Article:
It's Not Your Kind of Job, but It Pays My Bills
A few months ago, in Nairobi, I moderated a one-day forum that brought together young people in informal business. The objective was to allow them to share their stories and learn from one another.
Here is one of the stories:
My name is Brian Momanyi, but my customers call me Chapati Millionaire.
They gave me the nickname not because I am a millionaire but because they think I can become one.
I live in a tiny room in Ngara, and it is from here that I run my chapati empire.
I sell tea and chapati to Nairobi's night workers.
My clients include security guards, construction workers, and sex workers; and most of them are in the city centre.
My work starts at 10 p.m. and ends at 3 a.m. every day. It is risky being out in Nairobi streets at night, but someone has to do it.
I sell a cup of tea for 10 shillings and one chapati for 20 shillings. My customers don't earn a lot of money, so my price has to be competitive.
I got into this hustle by accident.
When I graduated from a public university two years ago, I had hoped to find a good office job. I wrote hundreds of applications and visited many offices, but I was not lucky.
One evening, I did not have bus fare to take me to Ongata Rongai, where I was living with a cousin. I asked a few passersby to lend me 100 shillings, but they either shrugged me off or told me they did not have.
At 10 p.m., I asked a security guard if I could spend the night on the pavement outside the shop he was guarding, and he agreed. Later, he four colleagues from nearby shops joined us, and we discussed politics, sports, and personal journeys.
At one point, the conversation shifted to the English Premier League; and they amazed me with their knowledge of the players, teams, and politics of English football. Each had a favourite EPL team; and, instead of referring to them as Manchester United, Liverpool, or Arsenal, they used the pronouns "we" and "you". For about 30 minutes, they argued over who, between "we" and "you", would win the English premier league.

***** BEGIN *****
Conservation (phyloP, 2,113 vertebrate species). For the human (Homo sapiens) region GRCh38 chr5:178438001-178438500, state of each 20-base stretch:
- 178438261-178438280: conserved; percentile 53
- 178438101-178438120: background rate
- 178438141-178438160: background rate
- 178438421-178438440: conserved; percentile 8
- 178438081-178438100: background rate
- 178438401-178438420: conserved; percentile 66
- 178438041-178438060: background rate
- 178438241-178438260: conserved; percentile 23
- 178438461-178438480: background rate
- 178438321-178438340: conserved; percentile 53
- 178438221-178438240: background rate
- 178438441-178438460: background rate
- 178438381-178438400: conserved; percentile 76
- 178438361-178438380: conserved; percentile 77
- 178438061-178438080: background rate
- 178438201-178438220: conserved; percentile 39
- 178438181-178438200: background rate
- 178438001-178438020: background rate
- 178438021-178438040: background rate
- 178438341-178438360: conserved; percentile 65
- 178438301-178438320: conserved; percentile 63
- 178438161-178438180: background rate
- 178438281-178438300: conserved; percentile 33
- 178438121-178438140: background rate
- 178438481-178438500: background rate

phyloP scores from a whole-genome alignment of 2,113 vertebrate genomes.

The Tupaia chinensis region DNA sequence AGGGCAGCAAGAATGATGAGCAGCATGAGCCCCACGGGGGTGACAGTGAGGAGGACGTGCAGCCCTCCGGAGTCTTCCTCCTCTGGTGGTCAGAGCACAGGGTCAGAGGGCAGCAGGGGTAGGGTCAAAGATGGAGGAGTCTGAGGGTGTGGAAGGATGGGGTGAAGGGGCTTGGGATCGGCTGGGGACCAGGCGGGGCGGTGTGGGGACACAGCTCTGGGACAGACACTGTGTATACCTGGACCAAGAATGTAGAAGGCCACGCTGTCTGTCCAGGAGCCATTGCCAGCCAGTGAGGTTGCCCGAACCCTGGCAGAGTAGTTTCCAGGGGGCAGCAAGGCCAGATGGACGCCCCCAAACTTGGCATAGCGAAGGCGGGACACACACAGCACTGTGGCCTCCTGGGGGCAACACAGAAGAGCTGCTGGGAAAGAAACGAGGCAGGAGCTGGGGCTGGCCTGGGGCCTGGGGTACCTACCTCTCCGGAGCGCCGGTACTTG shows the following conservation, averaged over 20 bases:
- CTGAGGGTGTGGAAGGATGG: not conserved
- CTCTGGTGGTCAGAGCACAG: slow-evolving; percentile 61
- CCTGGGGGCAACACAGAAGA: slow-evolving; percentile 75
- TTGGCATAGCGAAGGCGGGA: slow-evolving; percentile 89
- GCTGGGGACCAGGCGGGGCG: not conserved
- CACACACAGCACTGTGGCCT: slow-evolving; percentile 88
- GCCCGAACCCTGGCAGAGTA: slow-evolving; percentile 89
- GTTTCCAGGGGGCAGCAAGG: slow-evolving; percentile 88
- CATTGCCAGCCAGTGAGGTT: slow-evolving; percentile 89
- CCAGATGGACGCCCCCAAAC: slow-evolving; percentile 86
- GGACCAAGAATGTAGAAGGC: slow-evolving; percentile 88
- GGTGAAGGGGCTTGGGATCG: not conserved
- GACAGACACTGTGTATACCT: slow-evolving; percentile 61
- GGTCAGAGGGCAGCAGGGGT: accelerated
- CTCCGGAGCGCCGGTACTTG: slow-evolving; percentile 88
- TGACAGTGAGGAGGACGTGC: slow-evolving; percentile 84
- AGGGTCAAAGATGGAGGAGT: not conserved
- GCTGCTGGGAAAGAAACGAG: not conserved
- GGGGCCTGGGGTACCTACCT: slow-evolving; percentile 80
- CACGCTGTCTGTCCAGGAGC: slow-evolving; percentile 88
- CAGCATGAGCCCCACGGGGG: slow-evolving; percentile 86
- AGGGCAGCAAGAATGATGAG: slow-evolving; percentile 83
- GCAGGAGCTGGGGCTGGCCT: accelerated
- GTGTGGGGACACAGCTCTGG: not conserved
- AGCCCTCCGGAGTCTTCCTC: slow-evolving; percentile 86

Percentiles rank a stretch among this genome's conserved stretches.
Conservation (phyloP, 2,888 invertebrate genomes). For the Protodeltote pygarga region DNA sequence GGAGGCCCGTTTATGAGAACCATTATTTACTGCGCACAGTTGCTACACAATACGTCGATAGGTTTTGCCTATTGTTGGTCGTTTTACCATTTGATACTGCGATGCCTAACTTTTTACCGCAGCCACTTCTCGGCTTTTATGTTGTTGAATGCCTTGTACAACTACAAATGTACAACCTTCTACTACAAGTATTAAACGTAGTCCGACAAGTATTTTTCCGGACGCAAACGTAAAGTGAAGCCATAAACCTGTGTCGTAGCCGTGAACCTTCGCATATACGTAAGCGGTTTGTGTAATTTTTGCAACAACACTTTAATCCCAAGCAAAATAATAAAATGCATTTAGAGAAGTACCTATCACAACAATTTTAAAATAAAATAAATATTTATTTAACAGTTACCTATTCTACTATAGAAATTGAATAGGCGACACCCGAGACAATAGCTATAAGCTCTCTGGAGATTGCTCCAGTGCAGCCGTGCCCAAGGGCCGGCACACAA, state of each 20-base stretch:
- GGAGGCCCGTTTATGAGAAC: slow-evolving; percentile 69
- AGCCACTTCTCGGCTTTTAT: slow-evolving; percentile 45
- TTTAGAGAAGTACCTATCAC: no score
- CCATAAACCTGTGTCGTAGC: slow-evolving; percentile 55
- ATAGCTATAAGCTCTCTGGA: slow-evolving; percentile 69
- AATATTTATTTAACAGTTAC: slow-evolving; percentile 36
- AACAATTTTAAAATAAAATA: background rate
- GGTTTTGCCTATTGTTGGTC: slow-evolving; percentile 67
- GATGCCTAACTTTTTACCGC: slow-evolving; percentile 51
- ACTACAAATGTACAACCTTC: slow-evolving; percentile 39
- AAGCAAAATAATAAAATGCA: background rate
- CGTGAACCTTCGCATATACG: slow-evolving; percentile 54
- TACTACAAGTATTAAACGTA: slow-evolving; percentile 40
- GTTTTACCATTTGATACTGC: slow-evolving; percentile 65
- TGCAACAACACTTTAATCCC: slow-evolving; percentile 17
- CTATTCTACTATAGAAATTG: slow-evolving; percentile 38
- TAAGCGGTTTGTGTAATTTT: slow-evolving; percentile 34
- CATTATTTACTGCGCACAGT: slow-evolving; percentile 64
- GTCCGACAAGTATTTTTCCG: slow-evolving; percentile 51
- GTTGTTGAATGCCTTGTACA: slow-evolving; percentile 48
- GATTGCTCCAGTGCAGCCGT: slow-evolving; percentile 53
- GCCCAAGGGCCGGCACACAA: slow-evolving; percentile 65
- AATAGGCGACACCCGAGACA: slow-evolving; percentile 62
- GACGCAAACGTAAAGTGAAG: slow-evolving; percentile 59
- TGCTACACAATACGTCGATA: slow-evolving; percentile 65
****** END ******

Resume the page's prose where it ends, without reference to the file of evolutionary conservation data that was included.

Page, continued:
It turned out that two of them, just like me, were university graduates. They had taken up the security jobs because they "were the only ones available." They still hoped to get "proper jobs" someday. "Proper jobs", they said, are jobs that involve sitting in offices, signing papers, and attending meetings.
I told them they were lucky to have the security jobs. "If I got the opportunity you have," I said, "I would thank God."
At midnight, a middle-aged man arrived carrying a large flask and cups. He served them tea and chapati, and they also ordered some for me. I had not eaten anything for the whole day, so their generosity touched me.
When the chapati vendor left, my friends complained that his chapatis were small. That is the moment I decided I would become a chapati millionaire. I would turn their complaint into opportunity.
"Would you buy from me if I made bigger chapatis?" I asked, and they said yes.
The following morning, one of them gave me 50 shillings for bus fare to Rongai. As I travelled home, I thought about my new friends and their acts of kindness and reflected on my prospects of becoming a chapati millionaire.
I called my mum in Nyamira, and I asked her if she could lend me her giant flask and 10 cups. She sent them by night bus, and I picked them up the following morning.
Ten days later, at midnight, I landed in Nairobi's city centre with chapatis, cups, and a flask full of tea. However, I was 30 minutes too late - my friends had already ordered from their regular vendor.
I was very disappointed, and I didn't know what to do. I had spent the last 100 shillings I had on bus fare; and here I was, at midnight, holding tea and chapatis I couldn't sell.
I remembered how generous they were when we first met; so I gave them tea and chapatis, and I told them that I would not charge them.
They said my tea and chapatis were better than what they had eaten earlier, and they paid.
That was my first sale.
Nowadays, I sell between 50 and 150 chapatis every day. It takes me five hours to prepare them in my room in Ngara; and, at midnight, I begin my two-hour distribution journey in City Centre.
On a bad day, I make a minimum of 2,000 shillings from my tea and chapati sales; but on a good day, I can make up to 4,000 shillings.
I have been saving most of my profit; and, in the next six weeks days, I plan to buy a motorbike to help me in distribution.
My biggest challenge is security when I walk in the City Centre at night. Thugs have mugged me twice; and, on both occasions, I lost all my day's proceeds.